Pundits are still scratching their heads about why voters don’t love the state of the US economy. But many workers are in worse straits than they were a few years ago, particularly because Democrats let the COVID welfare provisions expire.

A person walks past a homeless encampment near a Target store on September 28, 2023 in Los Angeles, California. (Mario Tama / Getty Images)

As we gear up for the next presidential election, various pundits are puzzling over how people can be dissatisfied with the Joe Biden economy. Some of this puzzling, such as that focused on what survey responders actually mean when they answer generic questions about the economy, is fair enough. Personally, I think these surveys are not very insightful, because so many respondents clearly use them as proxy questions about whether they like the president or not.

However, other puzzling on this question, such as that which accuses the Left of being deliberately unfair and ridiculous in its assessment of the economy, is misguided and based in part on people talking past one another on this issue.

There are at least two different ways to talk about whether an economy is good or bad, and thus whether and to what extent it has gotten better.

The most common approach you see in the national media is to talk about what is essentially just the management of supply, demand, prices, employment, and other similar macroeconomic variables. In this account, a good economy is one that is performing as well as it can within the constraints of the existing economic system, which essentially just means that a good economy is the one where fiscal and monetary policy is keeping the pump properly primed.

Another approach to evaluating the economy, which you see more often in left policy circles, is to talk about the economic system, economic institutions, the rules of the game, or whatever else you want to call it. In this account, a good economy is one where the underlying institutions that govern things like the welfare state, labor market, and ownership are set up properly, and a given government’s economic track record should be evaluated primarily according to the extent it moved those rules in the right direction.

What we got out of the Biden administration, legislatively speaking, was a third tranche of COVID stimulus, an infrastructure bill, and a climate bill. There were a few tweaks here and there to welfare-state and labor-market rules, but in general the problems with those economic policy areas have gone unresolved.

This is not because Biden never promised to do things in these areas or because Biden made no effort. Biden supported and urged the taking up of the Left’s leading labor market reform demand, the pro-union PRO Act. He also supported and tried to pass the Build Back Better legislation that would have made changes in various welfare policy areas, including family benefits and home care benefits.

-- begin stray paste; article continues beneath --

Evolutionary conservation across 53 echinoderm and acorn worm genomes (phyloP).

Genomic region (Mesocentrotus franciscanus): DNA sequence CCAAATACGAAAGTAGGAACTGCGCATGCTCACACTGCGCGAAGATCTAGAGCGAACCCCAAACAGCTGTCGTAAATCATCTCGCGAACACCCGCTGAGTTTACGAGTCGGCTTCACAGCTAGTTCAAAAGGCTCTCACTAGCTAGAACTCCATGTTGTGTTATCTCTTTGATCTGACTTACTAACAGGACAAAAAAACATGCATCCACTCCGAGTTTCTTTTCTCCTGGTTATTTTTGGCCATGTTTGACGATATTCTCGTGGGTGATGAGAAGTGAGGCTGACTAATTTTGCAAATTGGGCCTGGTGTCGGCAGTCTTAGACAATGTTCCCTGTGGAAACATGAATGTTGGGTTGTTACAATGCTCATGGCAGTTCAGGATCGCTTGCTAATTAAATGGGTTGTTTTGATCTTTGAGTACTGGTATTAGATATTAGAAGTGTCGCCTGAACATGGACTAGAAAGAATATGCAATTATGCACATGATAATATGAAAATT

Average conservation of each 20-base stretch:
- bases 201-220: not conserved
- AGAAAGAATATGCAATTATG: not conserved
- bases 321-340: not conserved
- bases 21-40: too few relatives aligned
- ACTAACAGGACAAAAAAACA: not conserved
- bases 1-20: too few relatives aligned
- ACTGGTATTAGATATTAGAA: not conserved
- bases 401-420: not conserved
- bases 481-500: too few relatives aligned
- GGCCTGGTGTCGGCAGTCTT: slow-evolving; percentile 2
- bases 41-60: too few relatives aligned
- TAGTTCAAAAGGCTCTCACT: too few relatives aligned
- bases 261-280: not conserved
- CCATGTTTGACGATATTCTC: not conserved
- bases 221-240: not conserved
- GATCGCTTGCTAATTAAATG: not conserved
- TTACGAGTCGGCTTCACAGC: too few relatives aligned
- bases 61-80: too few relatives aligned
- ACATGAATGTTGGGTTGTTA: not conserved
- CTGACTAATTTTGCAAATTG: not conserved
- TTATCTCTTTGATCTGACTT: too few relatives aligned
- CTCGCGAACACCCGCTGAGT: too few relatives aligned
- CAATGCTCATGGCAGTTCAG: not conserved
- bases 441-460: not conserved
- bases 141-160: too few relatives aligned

But these things did not pass. Under the usual canon of Democratic apologism, the Left’s disappointment at this failure is not supposed to be waved off by saying, actually the economy is good, but instead by saying, the cause of the failure is a handful of moderates in Congress, not Biden or the Democratic Party writ large.

Of course, this conflict is not purely rooted in the ambiguity of language. There definitely are people who think that the underlying economic system is basically fine and that all we really need is to run the macroeconomy hot. After all, if monetary and fiscal policy is dialed in, employment goes up, making welfare institutions less important, and labor markets tighten, making substantive labor regulation less important.

But this is an actual contestable argument about what matters for the economy, broadly defined, and it is not self-evidently ridiculous to reject it. In fact, I reject it and have basically the opposite view, which is that macroeconomic management is highly overrated because, even when dialed in perfectly, our bad labor market and welfare institutions guarantee a lot of miserable outcomes.

Beyond these points about the difference between macroeconomic management and the rules of the economic system, the economy-is-good discourse also seems to misunderstand how often individuals churn in and out of economic positions in any given year, something that guarantees that a large swathe of the population is going to have a relatively worse experience with the economy no matter how the economy is faring overall.

To illustrate this point, I used the CPS ASEC to determine whether an individual’s family-size-adjusted, inflation-adjusted disposable income (SPM Income) increased or decreased from the year before. Then I determined what percentage of individuals saw their income increase from the prior year and what percent saw their income decrease.

In a typical year, over 45 percent of people see their income decline from the year before for one reason or another. Since Biden got into office, that number has actually gone up 15 percentage points. This probably reflects the unwinding of the COVID welfare state and inflation, which were one-off events, but nevertheless not great experiences for many.

In any event, the insistence that the economy is just obviously good and that grievances against it are necessarily rooted in bad motivations or perpetual goalpost-moving is really just lazy punditry. If you want to, you can certainly find some people who are motivated in that way. But you can find pretty much anyone motivated by anything if you want. There are good reasons why someone may be dissatisfied with the Biden economy, and nitpicking and mocking that perspective is not very useful.


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